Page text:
Street Art

Yesterday afternoon as I walking to the subway station I stopped abruptly in front of a display of toilets.

Yep, toilets.

Only in San Francisco.

And they weren’t the ordinary white porcelain variety either, although even those would have caught my attention, lined up in a neat row on the red brick street.

An art display or what? I thought.

“May I photograph them?” I asked the curator of this odd display. He was jeans and a T-shirt guy.

“Sure,” he said.

I took my pictures. “What’s your statement with these?” I asked when I was done.  photo (4)photo (5)

“This is my way of bringing awareness to the need for more public toilets in San Francisco,” he said.

Come to the think of it, he had a point.

You’re hard pressed to find a bathroom in the city if you’re desperate. Your only alternatives are to duck into a restaurant, coffee shop or hotel lobby.

If you can hold it, always shoot for an upscale department store. Their bathrooms are always a pleasure with clean stalls, piped in music, and perfumed soap. Granted, you might have to purchase that $100 dollar frilly camisole on the way out, but it’s worth it.

Calvin says, “I don’t have these issues. Any ol’ tree will do me, and the smellier the better.” beagle

 

 

 

 

 

 

Dynamite Comes in Small Packages

We had lunch with friends today. A young couple with their two daughters. Alice is 5-years old and brilliant. She showed off her nail polished hands and said, “I had them done by a professional.” Then she pulled out a snowflake from her pocket, unfolded it and announced, “See how symmetrical it is?”

I want to know what they’re feeding this kid to eat.

Her father asked Alf if he’d like to babysit Alice sometime. “She cleans toilets,” he said.

“You do?” Alf said.

“Yes, I do,” Alice said. cropped-img_0446.jpg

“I have six toilets,” Alf said.

Alice’s eyes widened. “You do?”

“Yes, and they’re all around the dining room table.”

Alice pondered that.

“Well, I have two,” she said rather seriously and then broke into a smile. “You’re a lot of fun,” she said to Alf.

This kid isn’t five. She’s twenty-five in kid’s skin.

Alice reads, writes, paints, and carries on a conversation better than some adults I know.

It doesn’t hurt that her parents are brilliant, too.

Calvin says, “If parents would only realize that kids are people, too. Just like us pups. We come out of the chute fully formed. Only our ears need growing.” beagle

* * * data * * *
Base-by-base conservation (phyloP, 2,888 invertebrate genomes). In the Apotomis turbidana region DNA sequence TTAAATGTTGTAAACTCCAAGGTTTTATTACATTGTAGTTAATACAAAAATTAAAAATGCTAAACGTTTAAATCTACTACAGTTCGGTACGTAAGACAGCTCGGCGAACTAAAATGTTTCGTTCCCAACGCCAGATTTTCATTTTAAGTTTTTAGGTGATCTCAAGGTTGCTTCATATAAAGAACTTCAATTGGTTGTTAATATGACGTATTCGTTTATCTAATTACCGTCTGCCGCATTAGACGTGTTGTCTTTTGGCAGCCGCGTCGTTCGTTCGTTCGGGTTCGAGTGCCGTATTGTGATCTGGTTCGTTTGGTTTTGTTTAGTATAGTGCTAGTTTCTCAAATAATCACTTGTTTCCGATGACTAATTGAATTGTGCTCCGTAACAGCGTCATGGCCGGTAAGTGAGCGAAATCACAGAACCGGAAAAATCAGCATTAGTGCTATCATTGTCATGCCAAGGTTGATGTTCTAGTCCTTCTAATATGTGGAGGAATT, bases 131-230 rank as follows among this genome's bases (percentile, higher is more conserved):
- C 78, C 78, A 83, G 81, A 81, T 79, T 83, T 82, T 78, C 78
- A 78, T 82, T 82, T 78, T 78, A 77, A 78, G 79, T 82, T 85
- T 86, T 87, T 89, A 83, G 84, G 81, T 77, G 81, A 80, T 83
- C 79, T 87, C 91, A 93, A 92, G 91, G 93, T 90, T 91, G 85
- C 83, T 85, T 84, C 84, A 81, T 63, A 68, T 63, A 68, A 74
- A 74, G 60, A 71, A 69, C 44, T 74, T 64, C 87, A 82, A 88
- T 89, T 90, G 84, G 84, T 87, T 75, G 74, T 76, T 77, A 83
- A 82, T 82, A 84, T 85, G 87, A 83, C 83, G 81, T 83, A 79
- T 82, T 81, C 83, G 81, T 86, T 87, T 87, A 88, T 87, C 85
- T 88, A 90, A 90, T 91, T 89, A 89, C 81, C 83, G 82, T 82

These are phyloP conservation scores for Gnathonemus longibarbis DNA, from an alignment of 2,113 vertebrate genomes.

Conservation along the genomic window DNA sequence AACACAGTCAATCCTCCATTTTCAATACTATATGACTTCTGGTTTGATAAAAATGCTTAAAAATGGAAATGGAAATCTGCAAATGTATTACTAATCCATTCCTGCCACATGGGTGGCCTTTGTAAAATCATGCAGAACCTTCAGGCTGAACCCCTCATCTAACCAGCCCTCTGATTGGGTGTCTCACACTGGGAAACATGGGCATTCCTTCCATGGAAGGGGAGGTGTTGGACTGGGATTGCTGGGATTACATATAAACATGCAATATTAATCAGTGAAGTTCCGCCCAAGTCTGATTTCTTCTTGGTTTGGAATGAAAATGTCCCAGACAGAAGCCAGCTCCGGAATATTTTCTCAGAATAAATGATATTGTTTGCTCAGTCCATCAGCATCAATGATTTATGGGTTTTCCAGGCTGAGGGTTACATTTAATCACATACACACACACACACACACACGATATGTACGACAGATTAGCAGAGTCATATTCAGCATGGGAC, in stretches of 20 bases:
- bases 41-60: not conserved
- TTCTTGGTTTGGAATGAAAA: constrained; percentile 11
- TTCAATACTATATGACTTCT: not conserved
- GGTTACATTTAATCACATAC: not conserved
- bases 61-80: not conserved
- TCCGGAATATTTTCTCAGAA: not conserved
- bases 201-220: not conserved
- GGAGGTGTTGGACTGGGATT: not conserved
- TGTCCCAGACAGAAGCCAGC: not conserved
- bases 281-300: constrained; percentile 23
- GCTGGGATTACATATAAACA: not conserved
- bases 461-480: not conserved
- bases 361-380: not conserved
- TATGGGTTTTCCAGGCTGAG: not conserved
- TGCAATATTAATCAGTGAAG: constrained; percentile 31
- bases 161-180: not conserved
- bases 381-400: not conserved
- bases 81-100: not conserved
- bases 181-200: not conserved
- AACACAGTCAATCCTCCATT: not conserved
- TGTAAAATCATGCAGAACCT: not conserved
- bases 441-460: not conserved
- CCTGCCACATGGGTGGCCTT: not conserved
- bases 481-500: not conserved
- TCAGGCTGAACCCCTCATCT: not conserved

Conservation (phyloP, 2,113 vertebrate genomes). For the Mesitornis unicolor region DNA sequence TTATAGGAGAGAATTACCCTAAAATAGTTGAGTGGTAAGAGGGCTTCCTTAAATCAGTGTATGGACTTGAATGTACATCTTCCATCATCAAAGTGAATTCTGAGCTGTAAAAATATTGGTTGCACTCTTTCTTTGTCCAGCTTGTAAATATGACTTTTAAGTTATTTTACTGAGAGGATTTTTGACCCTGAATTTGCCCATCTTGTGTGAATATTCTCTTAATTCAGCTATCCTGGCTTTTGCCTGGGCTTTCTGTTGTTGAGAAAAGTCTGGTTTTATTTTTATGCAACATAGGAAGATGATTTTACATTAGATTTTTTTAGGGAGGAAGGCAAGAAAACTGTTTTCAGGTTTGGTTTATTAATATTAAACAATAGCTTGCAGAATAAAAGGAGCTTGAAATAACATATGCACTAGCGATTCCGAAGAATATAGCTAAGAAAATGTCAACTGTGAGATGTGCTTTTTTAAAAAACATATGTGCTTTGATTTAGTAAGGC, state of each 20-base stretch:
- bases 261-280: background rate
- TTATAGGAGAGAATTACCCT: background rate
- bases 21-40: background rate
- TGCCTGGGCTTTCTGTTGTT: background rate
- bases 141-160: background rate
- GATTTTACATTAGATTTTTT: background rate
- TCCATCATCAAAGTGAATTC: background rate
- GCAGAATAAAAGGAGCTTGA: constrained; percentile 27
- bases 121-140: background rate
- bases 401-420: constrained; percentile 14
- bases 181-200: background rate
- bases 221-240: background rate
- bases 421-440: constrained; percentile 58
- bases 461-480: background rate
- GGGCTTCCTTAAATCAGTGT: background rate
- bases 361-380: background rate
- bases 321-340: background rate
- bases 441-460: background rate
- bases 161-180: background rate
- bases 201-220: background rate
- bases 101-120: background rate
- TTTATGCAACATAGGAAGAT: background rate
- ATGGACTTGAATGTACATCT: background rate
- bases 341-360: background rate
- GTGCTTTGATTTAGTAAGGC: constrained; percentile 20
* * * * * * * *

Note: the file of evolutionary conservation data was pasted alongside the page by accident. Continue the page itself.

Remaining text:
How To Do Your Real Work

Every so often I write about resistance. You know, the distractions we give in to that pull us away from our real work.

In my case, it’s writing. In yours it could be designing the next space vehicle.

Whatever your calling is, you’re familiar with the pull to distract.

Distractions allure you. Out of the blue you long to learn Latin. Or free-fall from an airplane. Or take tango lessons in Buenos Aires.

Maybe it’s not such a large vision that compels you to drop what you’re doing. Maybe it’s bull-riding lessons, finger painting, or singing with your canary.

Sometimes the distraction is even closer than that.

Facebook.

Twitter.

Pinterest.

Blogging. (Checking your analytics every hour)

Text messages.

Skype.

Video games.

I could go on, but you catch my drift.

The social media platforms are massive distractions! They will absorb you. Consume you. Smother you.

They  also:

Stall you.

Numb you.

Suck your energy.

They’re only a worthwhile investment when you’re building a posse of fans for your work.

Otherwise it’s death to your creativity!

Go on a diet.

Make a pledge to look at these platforms only after you’ve done your work.

Tell a friend to hold you accountable.

And then notice your productivity and creativity soar.

Calvin says, “Yep, when I get pulled off a scent, I end up in a ditch with thorns up my butt.”

 

 

 

 

Conversations on the Run9

I’d like a fat-free cheese sandwich on gluten-free bread with soy mayo and a real tomato slice.

I’ve never been to the Genius Bar. I always go to the Greek Squad.

So I was like Wow!

What? Do you think I listen to myself?

May the Fourth be with you.

Paintball: It hurts like art.

I’m turning 25. It’s a real age, not like 24.

You can’t make up the news until it happens.

Calvin says, “You don’t need to be a genius to know these conversations aren’t even in Greek.” 

 

Conversations on the Run5

Her reaction was a few seconds behind normal.

FBI, Ma’am. You have a stolen stove top.